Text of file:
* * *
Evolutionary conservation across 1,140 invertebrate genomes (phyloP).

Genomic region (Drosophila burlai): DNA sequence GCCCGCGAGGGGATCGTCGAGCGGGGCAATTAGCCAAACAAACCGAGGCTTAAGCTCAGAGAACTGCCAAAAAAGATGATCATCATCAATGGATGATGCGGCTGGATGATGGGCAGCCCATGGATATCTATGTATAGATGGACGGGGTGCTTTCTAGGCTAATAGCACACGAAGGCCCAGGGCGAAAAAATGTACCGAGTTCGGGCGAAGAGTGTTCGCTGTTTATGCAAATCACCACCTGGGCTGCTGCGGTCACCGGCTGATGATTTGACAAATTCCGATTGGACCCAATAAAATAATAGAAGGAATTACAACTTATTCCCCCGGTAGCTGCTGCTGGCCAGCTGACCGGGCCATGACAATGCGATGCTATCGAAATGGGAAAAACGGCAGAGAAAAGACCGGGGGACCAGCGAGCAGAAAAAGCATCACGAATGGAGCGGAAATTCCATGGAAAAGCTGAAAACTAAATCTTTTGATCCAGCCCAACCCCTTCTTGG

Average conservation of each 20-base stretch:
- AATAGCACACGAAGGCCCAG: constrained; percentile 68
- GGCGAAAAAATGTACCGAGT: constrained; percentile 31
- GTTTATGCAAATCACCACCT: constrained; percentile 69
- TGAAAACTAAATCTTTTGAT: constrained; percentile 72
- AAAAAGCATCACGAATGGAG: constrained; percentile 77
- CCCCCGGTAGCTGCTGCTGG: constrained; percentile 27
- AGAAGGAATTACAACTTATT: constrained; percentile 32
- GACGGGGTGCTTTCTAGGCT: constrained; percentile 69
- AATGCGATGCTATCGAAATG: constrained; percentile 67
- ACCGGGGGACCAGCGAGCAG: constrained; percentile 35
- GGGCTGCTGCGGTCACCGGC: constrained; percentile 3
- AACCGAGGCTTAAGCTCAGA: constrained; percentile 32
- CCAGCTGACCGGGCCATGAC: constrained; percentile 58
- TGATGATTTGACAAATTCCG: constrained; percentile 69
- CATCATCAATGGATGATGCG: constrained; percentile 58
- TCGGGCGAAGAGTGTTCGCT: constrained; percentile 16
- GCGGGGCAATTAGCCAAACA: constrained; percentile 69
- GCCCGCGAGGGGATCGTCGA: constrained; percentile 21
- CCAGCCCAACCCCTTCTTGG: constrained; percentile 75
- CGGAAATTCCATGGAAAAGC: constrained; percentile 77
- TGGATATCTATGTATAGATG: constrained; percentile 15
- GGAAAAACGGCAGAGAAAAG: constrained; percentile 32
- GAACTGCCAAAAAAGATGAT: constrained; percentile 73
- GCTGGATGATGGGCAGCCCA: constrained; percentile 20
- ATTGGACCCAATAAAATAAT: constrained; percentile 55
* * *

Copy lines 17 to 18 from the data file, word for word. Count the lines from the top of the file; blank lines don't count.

- TGATGATTTGACAAATTCCG: constrained; percentile 69
- CATCATCAATGGATGATGCG: constrained; percentile 58